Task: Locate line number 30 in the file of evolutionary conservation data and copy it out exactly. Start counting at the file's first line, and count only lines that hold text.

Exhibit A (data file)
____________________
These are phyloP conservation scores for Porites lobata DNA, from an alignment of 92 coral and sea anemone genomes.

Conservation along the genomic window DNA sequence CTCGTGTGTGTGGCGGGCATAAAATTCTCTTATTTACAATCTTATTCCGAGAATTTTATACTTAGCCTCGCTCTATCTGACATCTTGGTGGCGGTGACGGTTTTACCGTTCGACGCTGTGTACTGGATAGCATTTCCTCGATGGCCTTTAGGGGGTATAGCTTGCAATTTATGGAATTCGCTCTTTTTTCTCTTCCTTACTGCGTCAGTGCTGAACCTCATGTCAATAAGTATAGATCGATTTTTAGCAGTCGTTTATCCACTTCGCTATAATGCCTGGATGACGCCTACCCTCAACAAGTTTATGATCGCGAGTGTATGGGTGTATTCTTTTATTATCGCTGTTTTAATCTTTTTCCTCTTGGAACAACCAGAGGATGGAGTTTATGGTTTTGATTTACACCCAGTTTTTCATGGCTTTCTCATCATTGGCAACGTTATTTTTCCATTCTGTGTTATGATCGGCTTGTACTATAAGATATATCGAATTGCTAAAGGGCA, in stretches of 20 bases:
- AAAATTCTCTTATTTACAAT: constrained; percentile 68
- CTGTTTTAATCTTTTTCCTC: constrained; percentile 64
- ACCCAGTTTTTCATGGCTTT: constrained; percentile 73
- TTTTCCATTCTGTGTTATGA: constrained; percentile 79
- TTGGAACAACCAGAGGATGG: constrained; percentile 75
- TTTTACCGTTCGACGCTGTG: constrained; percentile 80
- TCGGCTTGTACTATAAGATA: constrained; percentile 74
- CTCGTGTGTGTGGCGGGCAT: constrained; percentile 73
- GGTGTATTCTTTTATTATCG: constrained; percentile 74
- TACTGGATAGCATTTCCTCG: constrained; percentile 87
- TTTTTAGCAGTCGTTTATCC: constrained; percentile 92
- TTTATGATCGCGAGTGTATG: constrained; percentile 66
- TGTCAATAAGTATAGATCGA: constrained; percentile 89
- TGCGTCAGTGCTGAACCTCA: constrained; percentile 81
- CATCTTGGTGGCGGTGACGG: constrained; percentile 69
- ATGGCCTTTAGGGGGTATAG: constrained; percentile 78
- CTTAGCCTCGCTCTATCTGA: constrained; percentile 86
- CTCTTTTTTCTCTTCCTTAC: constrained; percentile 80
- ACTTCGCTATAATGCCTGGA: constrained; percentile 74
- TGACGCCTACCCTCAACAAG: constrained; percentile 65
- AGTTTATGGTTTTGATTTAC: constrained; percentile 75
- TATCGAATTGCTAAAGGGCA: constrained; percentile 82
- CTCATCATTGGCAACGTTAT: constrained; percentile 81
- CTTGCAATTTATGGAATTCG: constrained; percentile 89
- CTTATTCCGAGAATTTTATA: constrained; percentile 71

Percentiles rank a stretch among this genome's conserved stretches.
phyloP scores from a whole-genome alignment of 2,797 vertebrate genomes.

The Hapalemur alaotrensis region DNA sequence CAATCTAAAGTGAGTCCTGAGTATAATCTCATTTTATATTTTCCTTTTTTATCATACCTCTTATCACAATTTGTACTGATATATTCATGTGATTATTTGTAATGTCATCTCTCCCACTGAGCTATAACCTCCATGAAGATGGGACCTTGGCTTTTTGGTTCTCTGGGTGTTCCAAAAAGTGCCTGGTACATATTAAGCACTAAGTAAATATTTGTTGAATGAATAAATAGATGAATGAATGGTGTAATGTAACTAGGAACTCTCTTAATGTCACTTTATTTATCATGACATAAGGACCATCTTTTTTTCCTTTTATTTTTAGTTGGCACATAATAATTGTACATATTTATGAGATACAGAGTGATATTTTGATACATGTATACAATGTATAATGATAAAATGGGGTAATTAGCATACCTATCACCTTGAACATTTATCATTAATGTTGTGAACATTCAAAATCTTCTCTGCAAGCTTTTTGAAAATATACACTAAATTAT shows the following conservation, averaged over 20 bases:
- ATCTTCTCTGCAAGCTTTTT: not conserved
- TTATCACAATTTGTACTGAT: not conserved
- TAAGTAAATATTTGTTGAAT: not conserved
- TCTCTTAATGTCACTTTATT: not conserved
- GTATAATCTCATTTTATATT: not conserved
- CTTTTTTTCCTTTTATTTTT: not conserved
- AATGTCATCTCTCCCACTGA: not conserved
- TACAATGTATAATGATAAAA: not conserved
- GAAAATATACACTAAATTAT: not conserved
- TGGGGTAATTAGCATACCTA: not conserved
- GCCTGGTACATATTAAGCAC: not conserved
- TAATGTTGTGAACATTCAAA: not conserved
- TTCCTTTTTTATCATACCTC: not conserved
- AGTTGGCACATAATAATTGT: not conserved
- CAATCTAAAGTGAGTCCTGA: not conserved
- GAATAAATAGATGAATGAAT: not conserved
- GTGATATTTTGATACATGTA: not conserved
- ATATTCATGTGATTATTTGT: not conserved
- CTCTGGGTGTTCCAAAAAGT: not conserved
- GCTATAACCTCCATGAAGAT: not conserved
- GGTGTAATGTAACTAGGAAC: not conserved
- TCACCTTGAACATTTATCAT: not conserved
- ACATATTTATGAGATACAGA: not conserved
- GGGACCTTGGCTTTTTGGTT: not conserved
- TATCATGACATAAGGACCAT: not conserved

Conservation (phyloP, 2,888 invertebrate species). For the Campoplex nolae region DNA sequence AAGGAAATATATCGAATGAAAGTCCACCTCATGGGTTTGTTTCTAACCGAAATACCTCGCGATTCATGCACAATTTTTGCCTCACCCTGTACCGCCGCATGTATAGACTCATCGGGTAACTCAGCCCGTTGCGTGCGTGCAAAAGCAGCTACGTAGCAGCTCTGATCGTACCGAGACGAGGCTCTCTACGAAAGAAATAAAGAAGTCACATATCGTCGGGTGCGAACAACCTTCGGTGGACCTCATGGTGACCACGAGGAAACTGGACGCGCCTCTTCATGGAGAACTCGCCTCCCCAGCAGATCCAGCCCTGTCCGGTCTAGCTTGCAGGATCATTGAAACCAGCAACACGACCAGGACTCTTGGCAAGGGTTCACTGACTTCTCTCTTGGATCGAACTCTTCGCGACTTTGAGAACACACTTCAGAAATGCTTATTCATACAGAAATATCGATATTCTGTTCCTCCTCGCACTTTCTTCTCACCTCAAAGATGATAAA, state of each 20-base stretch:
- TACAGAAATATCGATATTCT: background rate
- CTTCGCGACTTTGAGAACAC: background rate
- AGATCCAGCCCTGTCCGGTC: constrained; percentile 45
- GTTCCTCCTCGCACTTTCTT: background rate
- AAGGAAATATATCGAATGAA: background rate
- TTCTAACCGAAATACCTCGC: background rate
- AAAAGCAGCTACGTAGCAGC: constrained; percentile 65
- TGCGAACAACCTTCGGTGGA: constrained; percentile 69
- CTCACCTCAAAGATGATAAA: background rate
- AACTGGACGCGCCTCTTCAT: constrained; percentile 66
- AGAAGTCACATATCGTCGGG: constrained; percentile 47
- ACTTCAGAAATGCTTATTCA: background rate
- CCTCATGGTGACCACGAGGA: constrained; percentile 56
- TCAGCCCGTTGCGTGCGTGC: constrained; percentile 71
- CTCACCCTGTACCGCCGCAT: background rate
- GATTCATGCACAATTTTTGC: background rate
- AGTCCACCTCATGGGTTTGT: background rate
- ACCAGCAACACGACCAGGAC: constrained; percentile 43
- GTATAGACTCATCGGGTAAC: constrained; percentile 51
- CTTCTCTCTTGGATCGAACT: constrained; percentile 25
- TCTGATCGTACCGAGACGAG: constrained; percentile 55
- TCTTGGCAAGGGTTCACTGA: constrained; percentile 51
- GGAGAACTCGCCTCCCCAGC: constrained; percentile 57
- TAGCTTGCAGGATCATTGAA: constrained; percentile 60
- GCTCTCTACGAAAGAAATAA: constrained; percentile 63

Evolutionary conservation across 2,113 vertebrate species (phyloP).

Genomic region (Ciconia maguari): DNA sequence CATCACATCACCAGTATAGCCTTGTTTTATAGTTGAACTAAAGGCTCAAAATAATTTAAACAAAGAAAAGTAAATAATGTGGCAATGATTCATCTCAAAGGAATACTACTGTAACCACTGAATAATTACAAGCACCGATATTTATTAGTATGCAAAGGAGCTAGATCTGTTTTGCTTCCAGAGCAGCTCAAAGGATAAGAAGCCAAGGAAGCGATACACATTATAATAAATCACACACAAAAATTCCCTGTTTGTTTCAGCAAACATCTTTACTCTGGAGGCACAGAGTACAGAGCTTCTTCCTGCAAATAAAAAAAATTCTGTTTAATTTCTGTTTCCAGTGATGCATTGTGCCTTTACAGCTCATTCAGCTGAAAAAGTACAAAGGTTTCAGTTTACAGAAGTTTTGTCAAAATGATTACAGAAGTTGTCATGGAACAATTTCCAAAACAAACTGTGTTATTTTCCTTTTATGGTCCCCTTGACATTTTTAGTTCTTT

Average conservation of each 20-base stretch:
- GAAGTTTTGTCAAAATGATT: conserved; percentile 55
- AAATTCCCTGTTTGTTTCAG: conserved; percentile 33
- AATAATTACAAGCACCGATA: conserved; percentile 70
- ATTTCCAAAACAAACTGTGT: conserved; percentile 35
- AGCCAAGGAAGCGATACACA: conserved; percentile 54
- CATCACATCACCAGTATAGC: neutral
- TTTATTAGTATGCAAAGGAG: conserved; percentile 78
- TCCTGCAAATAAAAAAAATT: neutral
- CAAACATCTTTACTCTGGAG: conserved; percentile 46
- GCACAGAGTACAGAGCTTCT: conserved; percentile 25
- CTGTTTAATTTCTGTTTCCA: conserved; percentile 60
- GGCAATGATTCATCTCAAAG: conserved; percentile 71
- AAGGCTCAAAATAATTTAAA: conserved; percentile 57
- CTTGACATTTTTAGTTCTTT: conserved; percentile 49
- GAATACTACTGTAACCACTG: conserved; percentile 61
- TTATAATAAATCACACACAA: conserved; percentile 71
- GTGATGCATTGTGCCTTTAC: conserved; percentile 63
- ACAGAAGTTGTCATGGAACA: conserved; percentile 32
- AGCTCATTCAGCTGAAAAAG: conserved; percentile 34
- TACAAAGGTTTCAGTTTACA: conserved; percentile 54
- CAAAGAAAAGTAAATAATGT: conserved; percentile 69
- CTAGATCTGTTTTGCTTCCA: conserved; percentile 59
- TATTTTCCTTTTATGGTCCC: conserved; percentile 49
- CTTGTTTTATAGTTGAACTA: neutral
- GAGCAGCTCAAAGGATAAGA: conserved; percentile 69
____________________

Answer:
The Hapalemur alaotrensis region DNA sequence CAATCTAAAGTGAGTCCTGAGTATAATCTCATTTTATATTTTCCTTTTTTATCATACCTCTTATCACAATTTGTACTGATATATTCATGTGATTATTTGTAATGTCATCTCTCCCACTGAGCTATAACCTCCATGAAGATGGGACCTTGGCTTTTTGGTTCTCTGGGTGTTCCAAAAAGTGCCTGGTACATATTAAGCACTAAGTAAATATTTGTTGAATGAATAAATAGATGAATGAATGGTGTAATGTAACTAGGAACTCTCTTAATGTCACTTTATTTATCATGACATAAGGACCATCTTTTTTTCCTTTTATTTTTAGTTGGCACATAATAATTGTACATATTTATGAGATACAGAGTGATATTTTGATACATGTATACAATGTATAATGATAAAATGGGGTAATTAGCATACCTATCACCTTGAACATTTATCATTAATGTTGTGAACATTCAAAATCTTCTCTGCAAGCTTTTTGAAAATATACACTAAATTAT shows the following conservation, averaged over 20 bases: